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If you have had heart failure in the past or if you are at risk of heart failure your surgeon may recommend an implantable cardioverter defibrillator (ICD) and cardiac resynchronisation therapy.

Irregular heart rhythms (arrhythmias) can be a life threatening condition. An ICD will continually monitor your heart rhythm and pace or perform shock therapy (defibrillation) if needed.

What happens during cardioverter defibrillator implantation?

Cardioverter defibrillator implantation can be done using local anaesthetic and sedation or under general anaesthetic and can take 1-3 hours. Your surgeon will connect 2 or 3 leads into your heart using x-ray guidance. An ICD is a small, battery operated device that will be inserted under the skin in your upper chest. They may test the ICD when it is in place. The wound will be closed using stitches or staples. You may be given antibiotics to prevent any infection.

Going home after ICD implantation

You may need to stay in hospital overnight so we can monitor if the device is working correctly. You may experience some bruising around the implant site. Be sure and tell our staff if you are in any pain. Before you leave hospital we will explain any features of your ICD and give you a card to carry in case of emergency. You will not be able to drive so please arrange for someone to drive you home when you are discharged.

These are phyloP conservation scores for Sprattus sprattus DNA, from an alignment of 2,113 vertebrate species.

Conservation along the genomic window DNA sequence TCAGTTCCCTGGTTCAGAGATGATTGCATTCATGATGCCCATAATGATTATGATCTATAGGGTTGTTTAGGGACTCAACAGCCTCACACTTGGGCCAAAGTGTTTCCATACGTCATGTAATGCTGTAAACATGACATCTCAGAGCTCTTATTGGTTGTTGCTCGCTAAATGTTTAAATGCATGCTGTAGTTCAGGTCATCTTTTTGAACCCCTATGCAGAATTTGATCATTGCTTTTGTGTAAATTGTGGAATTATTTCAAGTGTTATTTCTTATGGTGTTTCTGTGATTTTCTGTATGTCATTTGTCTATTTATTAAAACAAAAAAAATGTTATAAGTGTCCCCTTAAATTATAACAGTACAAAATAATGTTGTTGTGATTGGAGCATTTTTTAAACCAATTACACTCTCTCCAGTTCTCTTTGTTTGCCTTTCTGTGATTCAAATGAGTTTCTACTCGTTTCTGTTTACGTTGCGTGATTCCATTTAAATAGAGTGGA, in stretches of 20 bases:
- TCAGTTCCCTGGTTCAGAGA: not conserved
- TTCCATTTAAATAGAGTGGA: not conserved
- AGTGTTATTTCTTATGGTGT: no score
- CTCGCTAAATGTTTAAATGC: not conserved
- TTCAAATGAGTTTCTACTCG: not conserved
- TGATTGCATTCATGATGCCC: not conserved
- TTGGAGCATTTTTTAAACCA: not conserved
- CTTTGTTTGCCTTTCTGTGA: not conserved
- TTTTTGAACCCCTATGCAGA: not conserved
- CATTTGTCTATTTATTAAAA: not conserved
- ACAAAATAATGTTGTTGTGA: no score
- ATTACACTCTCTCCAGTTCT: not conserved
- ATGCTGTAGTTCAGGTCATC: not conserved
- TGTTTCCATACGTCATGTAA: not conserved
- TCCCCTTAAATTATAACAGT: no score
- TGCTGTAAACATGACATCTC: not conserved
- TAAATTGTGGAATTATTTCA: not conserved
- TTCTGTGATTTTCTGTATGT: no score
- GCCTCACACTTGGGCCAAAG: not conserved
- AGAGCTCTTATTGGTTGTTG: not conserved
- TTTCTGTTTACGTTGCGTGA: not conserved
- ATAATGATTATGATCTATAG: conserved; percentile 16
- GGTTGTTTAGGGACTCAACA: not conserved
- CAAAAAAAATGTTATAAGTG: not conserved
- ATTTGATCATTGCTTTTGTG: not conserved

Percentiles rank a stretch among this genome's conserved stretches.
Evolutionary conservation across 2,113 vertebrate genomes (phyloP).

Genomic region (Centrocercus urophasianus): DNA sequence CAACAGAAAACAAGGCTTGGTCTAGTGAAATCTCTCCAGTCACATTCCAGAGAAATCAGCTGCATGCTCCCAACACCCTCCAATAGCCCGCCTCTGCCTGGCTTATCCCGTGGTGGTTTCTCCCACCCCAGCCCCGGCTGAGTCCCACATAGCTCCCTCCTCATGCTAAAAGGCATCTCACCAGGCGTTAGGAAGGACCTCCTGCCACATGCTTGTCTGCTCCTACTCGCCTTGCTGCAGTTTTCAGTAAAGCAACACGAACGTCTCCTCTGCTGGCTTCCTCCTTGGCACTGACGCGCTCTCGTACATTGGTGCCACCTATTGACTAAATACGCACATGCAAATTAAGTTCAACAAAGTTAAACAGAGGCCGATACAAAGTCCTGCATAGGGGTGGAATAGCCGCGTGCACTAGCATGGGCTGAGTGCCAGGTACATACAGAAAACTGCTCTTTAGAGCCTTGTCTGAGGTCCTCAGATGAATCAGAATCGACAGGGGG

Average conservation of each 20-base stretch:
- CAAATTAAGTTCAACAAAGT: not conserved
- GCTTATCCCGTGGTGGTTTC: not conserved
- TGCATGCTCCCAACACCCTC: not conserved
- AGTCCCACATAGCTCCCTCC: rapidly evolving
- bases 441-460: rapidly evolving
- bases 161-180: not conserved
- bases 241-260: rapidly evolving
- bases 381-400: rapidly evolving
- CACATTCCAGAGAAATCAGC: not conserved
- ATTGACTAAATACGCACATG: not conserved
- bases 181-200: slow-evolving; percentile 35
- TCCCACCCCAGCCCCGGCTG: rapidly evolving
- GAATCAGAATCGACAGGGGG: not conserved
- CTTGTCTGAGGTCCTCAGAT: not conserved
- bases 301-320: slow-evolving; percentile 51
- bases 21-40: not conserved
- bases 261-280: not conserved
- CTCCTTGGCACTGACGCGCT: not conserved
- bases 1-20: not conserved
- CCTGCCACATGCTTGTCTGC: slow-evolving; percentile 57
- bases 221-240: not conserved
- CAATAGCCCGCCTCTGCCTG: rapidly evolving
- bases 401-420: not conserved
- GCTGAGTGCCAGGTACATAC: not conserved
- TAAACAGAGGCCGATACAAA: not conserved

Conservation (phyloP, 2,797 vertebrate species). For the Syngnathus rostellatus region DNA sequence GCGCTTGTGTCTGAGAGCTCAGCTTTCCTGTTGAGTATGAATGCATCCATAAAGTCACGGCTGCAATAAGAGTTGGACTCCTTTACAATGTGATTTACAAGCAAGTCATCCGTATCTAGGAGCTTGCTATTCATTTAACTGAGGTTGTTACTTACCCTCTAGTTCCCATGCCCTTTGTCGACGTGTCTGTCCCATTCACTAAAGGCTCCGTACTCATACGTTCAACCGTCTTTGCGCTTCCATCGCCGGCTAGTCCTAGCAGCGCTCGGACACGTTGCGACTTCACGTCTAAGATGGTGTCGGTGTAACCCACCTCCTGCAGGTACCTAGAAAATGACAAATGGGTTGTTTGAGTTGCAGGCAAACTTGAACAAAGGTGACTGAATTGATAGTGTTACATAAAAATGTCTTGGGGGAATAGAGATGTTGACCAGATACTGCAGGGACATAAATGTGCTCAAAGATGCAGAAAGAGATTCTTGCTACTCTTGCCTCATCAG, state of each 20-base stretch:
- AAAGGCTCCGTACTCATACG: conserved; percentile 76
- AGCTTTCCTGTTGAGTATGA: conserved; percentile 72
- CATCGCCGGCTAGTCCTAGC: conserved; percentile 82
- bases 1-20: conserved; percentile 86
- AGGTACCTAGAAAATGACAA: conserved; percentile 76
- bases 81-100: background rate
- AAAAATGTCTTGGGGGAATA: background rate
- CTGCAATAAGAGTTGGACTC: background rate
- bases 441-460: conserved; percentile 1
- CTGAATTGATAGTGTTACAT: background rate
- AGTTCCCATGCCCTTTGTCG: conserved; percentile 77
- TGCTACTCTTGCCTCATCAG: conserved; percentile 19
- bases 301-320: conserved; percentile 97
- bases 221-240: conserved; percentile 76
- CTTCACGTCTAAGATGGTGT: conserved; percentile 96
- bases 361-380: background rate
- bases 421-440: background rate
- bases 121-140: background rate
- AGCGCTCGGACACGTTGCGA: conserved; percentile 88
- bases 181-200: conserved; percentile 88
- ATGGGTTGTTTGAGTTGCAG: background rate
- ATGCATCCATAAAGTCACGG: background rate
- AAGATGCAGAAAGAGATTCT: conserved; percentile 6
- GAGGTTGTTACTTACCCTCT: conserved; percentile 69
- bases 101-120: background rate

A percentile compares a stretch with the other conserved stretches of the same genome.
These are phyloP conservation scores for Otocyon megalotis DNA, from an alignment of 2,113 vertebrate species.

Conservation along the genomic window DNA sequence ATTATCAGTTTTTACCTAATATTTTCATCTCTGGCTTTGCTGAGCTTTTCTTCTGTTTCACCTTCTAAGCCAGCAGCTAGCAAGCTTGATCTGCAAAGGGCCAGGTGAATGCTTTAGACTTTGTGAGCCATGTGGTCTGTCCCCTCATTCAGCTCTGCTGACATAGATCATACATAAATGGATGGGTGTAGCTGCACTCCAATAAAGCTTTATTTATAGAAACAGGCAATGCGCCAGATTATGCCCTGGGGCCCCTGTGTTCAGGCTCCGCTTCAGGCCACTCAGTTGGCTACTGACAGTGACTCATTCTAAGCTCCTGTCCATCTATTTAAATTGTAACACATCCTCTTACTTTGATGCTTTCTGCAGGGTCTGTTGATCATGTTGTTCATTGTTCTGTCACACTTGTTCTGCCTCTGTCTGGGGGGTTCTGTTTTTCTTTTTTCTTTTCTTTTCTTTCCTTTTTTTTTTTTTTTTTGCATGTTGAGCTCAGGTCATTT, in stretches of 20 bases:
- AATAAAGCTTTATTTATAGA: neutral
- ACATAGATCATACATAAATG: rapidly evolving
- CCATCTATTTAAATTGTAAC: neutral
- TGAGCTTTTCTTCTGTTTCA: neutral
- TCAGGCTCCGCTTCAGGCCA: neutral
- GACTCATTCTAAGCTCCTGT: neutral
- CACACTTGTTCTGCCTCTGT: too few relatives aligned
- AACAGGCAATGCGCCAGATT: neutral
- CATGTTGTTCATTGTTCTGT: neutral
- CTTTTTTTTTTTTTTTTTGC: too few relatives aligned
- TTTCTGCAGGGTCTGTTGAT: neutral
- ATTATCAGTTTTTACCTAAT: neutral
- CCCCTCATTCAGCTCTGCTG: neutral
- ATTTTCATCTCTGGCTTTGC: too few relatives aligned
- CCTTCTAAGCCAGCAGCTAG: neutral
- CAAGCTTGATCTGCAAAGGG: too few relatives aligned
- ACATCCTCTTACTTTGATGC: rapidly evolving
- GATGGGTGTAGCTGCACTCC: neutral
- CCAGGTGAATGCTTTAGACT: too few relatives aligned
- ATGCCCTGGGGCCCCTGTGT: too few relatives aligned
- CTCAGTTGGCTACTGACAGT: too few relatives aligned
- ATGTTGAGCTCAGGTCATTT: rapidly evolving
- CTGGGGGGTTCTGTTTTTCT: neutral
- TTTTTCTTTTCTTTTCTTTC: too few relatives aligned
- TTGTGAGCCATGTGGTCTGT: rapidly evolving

Keep your wound clean and dry. Use a waterproof dressing if you shower or bathe. For the first few weeks avoid putting any pressure on the arm nearest the implant and don’t raise it above shoulder height.

You will need to attend regular follow-up appointments. Your consultant will discuss any lifestyle changes or restrictions with you. In some cases you will need to report your implant to the DVLA. Check with the DVLA regarding any driving restrictions.

Most people make a good recovery and return to normal activities following ICD implantation. As with any surgical procedure there could be complications such as:

  • Pain
  • Bleeding
  • Infection in the surgical wound
  • Scarring

Specific complications could include:

  • Pneumothorax (air leaking into the chest from your lungs)
  • Technical problems with your ICD

Implantable cardioverter defibrillator and cardiac resynchronisation therapy consultants at Exeter Hospital

Exeter Hospital

Wonford Road, Exeter, EX2 4UG

01392 276 591
Switchboard 01392 276591
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Radiology 01392 262 119
Pathology South West 01392 262 165

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